But again, there were the unresolved issues. What changes would my life be confronted with if I converted. I still had no idea how the transition could work. My dad had told me on one occasion, “Keith you can’t just quit your job and become Catholic, there needs to be a way.” He meant that I needed to know how I would feed my family. What would I do for a job? What about my ministry?
The answers to those questions wouldn’t be revealed to me for some time. But my personal moment of truth came one night as I prayed before a crucifix. I was telling Jesus, “Lord, I am ready to become Catholic, but I need you to make a way.” With as much clarity as I have ever received from God, Jesus spoke to me from the crucifix. “I am the way, the truth and the life. You don’t need me to make a way, you just need ME.”
I knew what that meant. I had just been receiving a blessing during the Mass because I couldn’t receive the Eucharist. Jesus was showing me that He was not only truly present in the Eucharist, but also that my primary need was not for God to make things easy or fully revealed, but rather that I was being called upon to step out in faith and just do what He was calling me to do. He was showing me that what I truly needed was not control, or assurance, but Himself.
When I returned home that evening, I told my wife that I needed to convert. I knew she had experienced the same sense of struggle with what was happening in our denomination, but I never expected her to join me in this journey of conversion (or in her case, “reversion”). Her surprising response to me was, “Keith, if this is what God is calling us to, then I am all in.”
The next day, I walked into my senior pastor’s office and told him that I was going to become Catholic. It was a major shock to the congregation; we had been planning so many projects together. In fact, my last Sunday there we had the groundbreaking ceremony for our new $10 million facility.
It was difficult. I loved those people in my former church, and still do. I didn’t want to hurt them; I didn’t want them to feel abandoned. Many were supportive because they loved me, but some thought I had lost my mind, and some were hurt. There were many painful moments in my departure. When you’ve spent your entire life and career in ministry, the connections and roots run deep. It’s important to understand that there will be a cost, sacrifice, and pain. But, there is also much to be gained in such an exchange.
Even if we lose everything we have in this world but gain Jesus, we have won! I had to get to the place where I didn’t need it all to work out perfectly in order to convert. I had to be willing to sacrifice everything for Jesus. Once I was able to take that step, it all became clear. There was no looking back. Jesus said, “the kingdom of heaven is like treasure hidden in a field, which a man found and covered up; then in his joy he goes and sells all that he has and buys that field” (see Matthew 13:44).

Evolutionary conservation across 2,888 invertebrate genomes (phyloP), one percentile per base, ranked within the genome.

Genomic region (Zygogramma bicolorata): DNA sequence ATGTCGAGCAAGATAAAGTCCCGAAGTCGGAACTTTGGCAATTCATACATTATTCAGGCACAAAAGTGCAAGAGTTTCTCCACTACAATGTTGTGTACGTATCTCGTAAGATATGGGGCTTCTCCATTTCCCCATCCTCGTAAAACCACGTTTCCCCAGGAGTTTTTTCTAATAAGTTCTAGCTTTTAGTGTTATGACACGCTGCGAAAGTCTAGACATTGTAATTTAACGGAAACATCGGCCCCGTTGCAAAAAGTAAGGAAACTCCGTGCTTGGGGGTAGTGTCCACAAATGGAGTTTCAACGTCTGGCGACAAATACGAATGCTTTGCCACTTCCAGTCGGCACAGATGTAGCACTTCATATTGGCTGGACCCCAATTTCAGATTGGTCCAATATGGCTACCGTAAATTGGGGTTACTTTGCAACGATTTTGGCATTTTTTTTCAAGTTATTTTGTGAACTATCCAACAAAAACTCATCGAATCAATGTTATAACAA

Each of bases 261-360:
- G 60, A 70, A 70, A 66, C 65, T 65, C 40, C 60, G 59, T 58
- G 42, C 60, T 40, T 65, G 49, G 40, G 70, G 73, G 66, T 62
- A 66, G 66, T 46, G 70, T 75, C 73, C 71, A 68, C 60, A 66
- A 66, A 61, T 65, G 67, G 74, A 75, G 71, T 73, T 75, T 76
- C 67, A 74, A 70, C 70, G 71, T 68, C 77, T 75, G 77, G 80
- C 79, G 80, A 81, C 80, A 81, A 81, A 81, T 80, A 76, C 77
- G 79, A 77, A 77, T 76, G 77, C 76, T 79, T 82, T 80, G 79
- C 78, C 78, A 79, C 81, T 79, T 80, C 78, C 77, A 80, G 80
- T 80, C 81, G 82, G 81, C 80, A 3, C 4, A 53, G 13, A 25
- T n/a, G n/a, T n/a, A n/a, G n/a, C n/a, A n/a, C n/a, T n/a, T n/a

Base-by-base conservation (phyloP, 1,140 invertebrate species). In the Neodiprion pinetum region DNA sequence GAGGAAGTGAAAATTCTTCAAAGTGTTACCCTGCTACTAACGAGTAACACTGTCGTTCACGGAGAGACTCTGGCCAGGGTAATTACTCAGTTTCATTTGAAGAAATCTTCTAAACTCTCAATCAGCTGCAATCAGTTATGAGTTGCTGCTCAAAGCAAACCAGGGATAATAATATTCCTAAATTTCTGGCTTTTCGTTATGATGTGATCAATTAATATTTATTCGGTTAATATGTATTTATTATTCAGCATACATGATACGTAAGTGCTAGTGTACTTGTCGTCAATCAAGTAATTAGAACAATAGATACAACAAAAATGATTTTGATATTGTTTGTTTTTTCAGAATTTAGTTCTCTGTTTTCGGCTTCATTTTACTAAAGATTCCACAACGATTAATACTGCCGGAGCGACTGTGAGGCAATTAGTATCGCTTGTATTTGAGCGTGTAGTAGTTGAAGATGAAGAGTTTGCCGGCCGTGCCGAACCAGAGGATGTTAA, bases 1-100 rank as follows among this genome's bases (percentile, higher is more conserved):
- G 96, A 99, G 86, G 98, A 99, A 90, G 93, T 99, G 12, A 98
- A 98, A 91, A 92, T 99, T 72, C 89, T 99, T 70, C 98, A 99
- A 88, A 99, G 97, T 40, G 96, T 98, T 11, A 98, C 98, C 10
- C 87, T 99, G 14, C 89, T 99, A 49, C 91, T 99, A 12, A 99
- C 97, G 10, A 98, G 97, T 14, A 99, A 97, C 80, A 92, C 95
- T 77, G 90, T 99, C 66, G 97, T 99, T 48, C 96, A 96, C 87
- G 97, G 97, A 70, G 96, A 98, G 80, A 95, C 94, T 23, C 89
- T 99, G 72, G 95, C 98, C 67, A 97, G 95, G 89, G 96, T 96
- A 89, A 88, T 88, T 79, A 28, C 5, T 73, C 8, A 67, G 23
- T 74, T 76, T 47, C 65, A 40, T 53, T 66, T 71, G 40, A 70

After all those years, I was finally ready to buy that field. I am so happy I did. On October 8th, 2017, I was received into the Catholic Church. My wife was there beside me, returning to the Church, as I made my profession of faith, along with a couple of close friends. It was an incredible moment.
As expected, since becoming Catholic, life has not been easy. I have lost friends, money, security, stability and more. But what I have gained has been more valuable than I could ever have asked for. What I sacrificed does not compare to the blessings I have received. God has been true to his word. I know that no matter what happens in this life, I will never leave the Catholic Church. My life’s mission now is to help others on their journey of faith. I am so humbled that God has allowed me many opportunities to do what my heart most desired.As expected, since becoming Catholic, life has not been easy. I have lost friends, money, security, stability and more... .What I sacrificed does not compare to the blessings I have received. Click To Tweet
In 2018, I wrote a book called The Convert’s Guide To Roman Catholicism: Your First Year in the Church. In this book, I try to help converts understand what it will be like to make this transition, not just on the theological level, but also on the practical and personal levels. I am gratified to see how it has helped many people in their journeys, but also in how it has helped cradle Catholics to see the Church through the eyes of a convert. Additionally, I have started a YouTube channel, a live-streamed daily Rosary prayer group, and a podcast called Catholic Feedback. God has also opened the door for me to travel and speak about my faith at parishes and events. The response has been amazing. When you follow the call of God, it doesn’t mean life will become easy, but it does become more meaningful. I am grateful for the grace He has given me, and I wonder about where this journey will take me from here.